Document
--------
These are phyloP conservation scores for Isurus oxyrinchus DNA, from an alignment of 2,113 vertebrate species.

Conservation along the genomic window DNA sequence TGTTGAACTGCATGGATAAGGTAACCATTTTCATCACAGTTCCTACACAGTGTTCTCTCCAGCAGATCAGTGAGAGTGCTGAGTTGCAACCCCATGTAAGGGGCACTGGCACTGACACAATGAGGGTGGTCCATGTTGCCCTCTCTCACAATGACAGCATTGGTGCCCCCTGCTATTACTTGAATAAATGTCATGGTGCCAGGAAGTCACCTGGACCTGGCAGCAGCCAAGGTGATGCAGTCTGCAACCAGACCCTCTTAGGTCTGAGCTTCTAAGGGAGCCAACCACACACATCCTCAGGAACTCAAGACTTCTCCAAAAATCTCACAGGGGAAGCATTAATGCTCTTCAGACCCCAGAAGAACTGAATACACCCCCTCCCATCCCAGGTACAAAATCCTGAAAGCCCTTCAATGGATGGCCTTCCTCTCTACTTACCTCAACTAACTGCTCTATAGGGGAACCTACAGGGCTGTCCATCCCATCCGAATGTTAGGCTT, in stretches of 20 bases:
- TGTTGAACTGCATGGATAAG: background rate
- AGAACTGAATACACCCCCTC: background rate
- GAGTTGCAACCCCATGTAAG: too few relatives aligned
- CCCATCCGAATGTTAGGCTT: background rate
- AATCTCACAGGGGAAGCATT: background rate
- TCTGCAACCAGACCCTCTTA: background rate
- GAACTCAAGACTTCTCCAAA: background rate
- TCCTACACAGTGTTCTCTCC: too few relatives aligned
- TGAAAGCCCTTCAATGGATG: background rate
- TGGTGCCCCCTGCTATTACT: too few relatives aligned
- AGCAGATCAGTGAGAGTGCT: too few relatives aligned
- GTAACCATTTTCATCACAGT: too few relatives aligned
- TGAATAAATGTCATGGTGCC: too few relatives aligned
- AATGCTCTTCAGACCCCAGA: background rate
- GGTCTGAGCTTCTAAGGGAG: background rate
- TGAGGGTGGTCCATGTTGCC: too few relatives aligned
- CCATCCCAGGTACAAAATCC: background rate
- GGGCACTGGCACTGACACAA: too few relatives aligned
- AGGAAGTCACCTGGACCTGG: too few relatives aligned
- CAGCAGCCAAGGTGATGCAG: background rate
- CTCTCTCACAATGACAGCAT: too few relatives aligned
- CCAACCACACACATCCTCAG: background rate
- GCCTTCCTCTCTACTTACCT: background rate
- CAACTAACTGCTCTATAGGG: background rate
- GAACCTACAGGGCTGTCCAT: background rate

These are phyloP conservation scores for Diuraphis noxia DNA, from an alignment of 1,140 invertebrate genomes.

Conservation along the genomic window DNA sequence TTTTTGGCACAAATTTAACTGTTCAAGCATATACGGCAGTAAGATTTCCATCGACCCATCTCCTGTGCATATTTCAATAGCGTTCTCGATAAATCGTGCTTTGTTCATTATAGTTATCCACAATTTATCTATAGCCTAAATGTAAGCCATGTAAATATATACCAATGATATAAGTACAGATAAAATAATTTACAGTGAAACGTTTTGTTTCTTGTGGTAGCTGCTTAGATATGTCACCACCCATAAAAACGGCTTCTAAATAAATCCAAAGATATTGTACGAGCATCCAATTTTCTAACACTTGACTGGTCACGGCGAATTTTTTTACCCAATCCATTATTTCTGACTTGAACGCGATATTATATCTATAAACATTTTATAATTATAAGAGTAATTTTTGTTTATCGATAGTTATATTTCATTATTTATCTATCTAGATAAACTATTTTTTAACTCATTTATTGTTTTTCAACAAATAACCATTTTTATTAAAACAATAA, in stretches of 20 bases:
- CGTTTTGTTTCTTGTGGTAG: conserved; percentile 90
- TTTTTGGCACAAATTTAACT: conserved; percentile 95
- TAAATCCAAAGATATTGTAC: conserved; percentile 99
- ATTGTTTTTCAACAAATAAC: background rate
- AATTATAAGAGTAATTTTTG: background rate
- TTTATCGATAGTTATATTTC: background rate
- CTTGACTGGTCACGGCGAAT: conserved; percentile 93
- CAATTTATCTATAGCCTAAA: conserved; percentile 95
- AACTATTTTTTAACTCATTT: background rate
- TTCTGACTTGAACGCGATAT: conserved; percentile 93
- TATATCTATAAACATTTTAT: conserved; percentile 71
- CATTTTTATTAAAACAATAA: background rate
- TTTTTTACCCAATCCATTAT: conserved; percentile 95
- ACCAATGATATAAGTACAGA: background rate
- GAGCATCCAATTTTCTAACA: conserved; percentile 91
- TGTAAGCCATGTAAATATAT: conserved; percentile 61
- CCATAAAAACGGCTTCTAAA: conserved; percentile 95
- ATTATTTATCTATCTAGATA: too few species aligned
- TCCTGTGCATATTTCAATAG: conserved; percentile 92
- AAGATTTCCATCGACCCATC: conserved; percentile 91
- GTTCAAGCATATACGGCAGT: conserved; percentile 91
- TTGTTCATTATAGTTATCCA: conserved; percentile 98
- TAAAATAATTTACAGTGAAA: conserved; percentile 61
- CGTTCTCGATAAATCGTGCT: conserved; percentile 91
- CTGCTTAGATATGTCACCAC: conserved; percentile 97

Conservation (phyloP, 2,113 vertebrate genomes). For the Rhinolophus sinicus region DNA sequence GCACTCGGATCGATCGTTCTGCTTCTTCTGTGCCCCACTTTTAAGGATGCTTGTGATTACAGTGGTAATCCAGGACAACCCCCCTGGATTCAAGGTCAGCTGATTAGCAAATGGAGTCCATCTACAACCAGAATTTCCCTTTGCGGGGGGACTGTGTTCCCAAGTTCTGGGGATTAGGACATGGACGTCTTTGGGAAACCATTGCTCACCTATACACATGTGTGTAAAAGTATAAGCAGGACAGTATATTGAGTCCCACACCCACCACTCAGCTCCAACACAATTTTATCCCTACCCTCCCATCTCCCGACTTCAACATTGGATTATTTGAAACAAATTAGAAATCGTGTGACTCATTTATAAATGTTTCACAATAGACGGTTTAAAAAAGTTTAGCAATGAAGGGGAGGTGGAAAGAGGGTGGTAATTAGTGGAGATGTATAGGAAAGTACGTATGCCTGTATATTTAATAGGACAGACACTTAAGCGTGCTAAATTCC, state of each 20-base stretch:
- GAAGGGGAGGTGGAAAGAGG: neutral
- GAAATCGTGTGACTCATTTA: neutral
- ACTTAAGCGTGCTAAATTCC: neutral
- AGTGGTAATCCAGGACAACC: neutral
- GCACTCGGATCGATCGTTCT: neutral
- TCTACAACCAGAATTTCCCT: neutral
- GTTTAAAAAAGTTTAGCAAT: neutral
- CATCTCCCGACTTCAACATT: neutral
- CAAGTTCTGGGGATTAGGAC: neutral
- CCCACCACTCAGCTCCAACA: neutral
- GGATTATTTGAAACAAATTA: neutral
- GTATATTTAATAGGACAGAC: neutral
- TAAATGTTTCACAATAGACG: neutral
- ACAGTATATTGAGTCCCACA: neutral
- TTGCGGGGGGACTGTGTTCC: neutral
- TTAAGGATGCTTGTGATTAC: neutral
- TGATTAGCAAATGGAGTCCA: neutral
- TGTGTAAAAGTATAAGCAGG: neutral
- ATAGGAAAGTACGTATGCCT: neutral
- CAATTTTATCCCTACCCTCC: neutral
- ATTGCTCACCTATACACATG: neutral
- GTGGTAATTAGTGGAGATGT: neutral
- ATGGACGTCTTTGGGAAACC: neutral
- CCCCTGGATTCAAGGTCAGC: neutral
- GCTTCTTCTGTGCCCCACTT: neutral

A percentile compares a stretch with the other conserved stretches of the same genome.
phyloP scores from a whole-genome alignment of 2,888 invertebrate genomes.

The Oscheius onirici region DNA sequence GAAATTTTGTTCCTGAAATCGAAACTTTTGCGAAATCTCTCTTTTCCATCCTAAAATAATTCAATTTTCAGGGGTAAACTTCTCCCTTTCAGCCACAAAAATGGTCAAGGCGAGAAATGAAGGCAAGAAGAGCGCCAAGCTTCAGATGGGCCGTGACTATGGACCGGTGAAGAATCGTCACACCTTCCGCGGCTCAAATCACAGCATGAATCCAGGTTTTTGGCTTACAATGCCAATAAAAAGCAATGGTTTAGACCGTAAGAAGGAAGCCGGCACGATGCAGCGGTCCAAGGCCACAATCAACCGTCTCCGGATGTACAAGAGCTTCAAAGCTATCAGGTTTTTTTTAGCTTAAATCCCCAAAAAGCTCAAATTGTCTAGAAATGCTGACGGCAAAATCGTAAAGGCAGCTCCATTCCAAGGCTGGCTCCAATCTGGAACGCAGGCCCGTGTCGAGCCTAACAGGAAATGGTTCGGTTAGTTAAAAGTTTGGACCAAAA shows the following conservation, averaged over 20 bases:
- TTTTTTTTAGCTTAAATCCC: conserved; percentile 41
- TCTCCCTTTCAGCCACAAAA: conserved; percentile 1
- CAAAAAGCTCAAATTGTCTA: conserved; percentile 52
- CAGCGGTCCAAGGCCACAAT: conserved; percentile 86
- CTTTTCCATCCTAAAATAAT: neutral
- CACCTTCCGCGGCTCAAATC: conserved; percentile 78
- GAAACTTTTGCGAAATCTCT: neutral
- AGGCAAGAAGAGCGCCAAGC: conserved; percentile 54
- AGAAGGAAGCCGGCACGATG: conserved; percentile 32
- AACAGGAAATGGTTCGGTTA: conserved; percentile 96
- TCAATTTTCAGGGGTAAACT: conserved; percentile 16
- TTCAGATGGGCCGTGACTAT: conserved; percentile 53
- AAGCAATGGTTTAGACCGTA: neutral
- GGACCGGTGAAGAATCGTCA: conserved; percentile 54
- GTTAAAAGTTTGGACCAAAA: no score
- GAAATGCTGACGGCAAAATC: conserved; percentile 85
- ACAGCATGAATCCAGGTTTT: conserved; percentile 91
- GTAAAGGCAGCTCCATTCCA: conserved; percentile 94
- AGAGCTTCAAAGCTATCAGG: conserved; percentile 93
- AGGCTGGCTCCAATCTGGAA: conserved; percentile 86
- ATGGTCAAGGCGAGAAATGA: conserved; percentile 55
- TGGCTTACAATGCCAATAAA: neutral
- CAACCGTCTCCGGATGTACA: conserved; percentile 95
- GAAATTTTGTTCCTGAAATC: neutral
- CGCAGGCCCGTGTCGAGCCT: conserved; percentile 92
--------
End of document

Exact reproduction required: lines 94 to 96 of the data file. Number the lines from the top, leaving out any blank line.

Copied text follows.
- TCAATTTTCAGGGGTAAACT: conserved; percentile 16
- TTCAGATGGGCCGTGACTAT: conserved; percentile 53
- AAGCAATGGTTTAGACCGTA: neutral